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Twins cut ties with Eric Rassmunsen

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#1 Thrylos

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Posted 15 September 2017 - 08:47 PM

Who was their MiLB pitching coordinator for more than a few moons.
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#2 Seth Stohs

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Posted 15 September 2017 - 08:54 PM

This one is less surprising. He's quite old school and doesn't have the popularity as Mientkiewicz. 

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#3 Carole Keller

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Posted 15 September 2017 - 09:00 PM

Mod note: a reminder to everyone, whether or not you agree with these changes, whether you are celebratory or disdainful, please be respectful of one another and those who have been let go.
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#4 Shaitan

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Posted 15 September 2017 - 09:48 PM

Interesting timing. I get that the minor league season is done, but I'd wait 'til after the Twins are done for the year. A lot of the players probably have relationships with the guys being let go and I wouldn't mess with morale.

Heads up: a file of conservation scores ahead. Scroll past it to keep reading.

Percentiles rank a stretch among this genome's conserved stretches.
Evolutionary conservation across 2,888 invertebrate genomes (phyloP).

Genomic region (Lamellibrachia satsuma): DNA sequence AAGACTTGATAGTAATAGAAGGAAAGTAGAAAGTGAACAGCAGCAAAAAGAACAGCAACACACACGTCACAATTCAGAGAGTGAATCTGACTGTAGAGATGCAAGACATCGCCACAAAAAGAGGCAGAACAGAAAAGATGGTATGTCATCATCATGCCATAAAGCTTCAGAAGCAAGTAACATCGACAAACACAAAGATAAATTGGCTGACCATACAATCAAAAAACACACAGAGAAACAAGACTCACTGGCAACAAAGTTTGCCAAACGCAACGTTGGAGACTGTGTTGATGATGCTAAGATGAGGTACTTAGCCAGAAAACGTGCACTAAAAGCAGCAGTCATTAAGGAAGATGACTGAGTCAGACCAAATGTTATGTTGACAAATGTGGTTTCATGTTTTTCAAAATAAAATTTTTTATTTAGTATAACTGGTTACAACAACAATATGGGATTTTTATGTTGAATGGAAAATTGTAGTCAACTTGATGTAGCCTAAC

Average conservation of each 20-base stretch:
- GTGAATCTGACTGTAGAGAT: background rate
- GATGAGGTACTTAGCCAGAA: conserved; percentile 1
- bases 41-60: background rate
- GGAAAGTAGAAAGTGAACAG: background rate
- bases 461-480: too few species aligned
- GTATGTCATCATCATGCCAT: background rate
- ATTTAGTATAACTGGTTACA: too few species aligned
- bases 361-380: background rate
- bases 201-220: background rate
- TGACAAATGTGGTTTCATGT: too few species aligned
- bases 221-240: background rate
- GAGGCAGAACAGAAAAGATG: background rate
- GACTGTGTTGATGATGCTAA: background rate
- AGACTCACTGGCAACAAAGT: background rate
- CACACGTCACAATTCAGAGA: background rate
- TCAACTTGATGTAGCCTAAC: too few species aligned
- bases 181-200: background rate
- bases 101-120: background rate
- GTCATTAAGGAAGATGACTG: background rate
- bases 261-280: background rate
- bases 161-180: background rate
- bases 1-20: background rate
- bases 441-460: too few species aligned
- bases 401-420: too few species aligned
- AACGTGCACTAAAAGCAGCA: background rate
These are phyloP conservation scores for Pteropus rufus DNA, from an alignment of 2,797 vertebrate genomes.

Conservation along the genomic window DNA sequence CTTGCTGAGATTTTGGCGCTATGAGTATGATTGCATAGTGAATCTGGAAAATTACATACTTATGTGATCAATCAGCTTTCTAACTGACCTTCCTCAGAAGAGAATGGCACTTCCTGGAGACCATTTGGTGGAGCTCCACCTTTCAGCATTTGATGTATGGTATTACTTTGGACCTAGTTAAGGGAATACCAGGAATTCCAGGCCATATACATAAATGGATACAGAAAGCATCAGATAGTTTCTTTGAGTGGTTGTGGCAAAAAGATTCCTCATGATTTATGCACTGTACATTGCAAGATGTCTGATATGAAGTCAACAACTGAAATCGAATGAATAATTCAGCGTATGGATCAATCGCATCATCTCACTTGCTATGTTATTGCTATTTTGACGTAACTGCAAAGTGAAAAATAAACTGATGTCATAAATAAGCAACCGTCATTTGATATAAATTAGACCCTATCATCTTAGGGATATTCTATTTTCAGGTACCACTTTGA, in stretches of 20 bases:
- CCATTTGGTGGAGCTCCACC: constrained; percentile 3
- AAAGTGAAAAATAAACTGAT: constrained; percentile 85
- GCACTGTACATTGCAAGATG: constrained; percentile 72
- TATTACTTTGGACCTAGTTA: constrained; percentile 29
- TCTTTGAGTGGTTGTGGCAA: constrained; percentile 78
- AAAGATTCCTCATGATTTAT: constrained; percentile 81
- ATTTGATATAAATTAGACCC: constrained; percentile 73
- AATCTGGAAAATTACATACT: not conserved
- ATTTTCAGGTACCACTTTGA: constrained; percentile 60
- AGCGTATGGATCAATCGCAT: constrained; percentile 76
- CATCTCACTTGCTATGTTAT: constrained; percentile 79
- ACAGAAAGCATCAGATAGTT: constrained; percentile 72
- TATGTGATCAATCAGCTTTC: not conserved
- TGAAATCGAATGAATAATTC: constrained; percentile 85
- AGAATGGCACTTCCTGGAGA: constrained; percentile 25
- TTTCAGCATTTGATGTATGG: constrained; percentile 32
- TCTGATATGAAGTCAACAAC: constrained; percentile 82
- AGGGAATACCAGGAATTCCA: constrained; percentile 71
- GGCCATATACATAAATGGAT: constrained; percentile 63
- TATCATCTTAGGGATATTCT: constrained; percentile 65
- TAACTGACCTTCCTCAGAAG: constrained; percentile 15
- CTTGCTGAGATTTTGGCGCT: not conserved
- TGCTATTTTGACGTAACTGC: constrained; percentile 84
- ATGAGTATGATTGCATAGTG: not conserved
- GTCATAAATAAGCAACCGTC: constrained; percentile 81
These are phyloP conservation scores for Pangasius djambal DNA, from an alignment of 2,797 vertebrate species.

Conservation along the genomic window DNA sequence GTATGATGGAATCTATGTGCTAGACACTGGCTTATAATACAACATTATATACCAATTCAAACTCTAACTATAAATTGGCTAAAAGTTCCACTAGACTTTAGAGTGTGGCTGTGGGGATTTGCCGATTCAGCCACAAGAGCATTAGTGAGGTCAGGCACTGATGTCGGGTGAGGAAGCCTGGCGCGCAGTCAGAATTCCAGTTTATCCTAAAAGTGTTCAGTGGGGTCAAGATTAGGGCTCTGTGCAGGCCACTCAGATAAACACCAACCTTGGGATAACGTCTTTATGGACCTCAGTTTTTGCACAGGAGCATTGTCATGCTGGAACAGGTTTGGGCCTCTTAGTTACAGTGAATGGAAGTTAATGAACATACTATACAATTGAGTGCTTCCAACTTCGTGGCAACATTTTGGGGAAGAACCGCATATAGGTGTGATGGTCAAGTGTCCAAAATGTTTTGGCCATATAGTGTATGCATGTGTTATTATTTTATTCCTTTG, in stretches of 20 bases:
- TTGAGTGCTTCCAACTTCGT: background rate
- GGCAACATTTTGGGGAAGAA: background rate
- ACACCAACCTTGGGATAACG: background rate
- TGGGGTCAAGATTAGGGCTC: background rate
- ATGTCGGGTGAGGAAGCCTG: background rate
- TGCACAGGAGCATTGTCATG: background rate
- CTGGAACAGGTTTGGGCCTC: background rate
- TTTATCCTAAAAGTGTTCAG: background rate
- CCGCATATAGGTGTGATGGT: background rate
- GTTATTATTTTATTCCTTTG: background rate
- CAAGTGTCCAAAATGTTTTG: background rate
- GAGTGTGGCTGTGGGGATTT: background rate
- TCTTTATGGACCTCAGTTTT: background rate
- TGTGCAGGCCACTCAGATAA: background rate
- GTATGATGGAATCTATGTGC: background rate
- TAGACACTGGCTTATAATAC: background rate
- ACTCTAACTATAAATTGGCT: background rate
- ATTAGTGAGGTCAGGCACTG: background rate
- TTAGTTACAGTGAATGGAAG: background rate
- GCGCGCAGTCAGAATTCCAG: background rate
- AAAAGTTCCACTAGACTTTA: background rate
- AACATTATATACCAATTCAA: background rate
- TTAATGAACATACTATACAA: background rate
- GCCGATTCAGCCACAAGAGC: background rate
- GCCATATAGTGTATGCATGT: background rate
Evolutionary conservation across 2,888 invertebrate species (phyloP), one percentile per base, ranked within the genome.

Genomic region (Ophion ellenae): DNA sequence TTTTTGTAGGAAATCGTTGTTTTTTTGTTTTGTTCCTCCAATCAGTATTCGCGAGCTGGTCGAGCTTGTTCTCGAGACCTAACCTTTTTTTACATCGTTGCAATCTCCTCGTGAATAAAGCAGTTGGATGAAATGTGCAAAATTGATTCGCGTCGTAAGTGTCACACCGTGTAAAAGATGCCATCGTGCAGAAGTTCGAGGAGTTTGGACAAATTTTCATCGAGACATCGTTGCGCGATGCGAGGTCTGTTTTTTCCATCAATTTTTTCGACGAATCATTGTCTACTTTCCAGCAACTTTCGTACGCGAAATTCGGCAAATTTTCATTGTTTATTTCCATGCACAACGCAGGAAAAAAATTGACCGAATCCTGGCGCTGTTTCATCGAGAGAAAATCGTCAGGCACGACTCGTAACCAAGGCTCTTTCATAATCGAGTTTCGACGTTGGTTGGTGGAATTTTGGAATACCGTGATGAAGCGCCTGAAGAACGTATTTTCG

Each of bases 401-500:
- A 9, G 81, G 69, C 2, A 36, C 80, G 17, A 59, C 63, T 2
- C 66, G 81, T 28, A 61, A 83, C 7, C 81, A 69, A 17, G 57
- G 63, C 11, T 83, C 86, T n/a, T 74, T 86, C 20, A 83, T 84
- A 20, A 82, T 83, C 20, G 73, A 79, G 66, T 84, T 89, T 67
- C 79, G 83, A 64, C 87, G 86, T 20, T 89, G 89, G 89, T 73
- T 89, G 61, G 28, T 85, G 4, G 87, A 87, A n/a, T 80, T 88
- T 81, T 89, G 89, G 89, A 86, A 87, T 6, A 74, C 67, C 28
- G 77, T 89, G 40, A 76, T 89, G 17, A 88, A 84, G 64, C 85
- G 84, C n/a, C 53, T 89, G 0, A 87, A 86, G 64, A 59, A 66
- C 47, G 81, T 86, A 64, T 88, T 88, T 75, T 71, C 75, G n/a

On a side note, maybe they'll make a hiring so I can't say "guys" anymore. It's absurd how male this industry is.

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#5 biggentleben

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Posted 15 September 2017 - 11:28 PM

 

Interesting timing. I get that the minor league season is done, but I'd wait 'til after the Twins are done for the year. A lot of the players probably have relationships with the guys being let go and I wouldn't mess with morale.

 

On a side note, maybe they'll make a hiring so I can't say "guys" anymore. It's absurd how male this industry is.

 

Many discussions for coaching vacancies in the minor leagues happen at this time of the season. Minor league season is done, major league season really doesn't have the ability to make a trade anymore, so front office folks begin to look at the people that will be coming back in the next season. Multiple organizations do the same. I knew nearly every Braves minor league hire last year before the major league season was completed as they'd already notified those that weren't returning and determined those who would be moving to different assignments.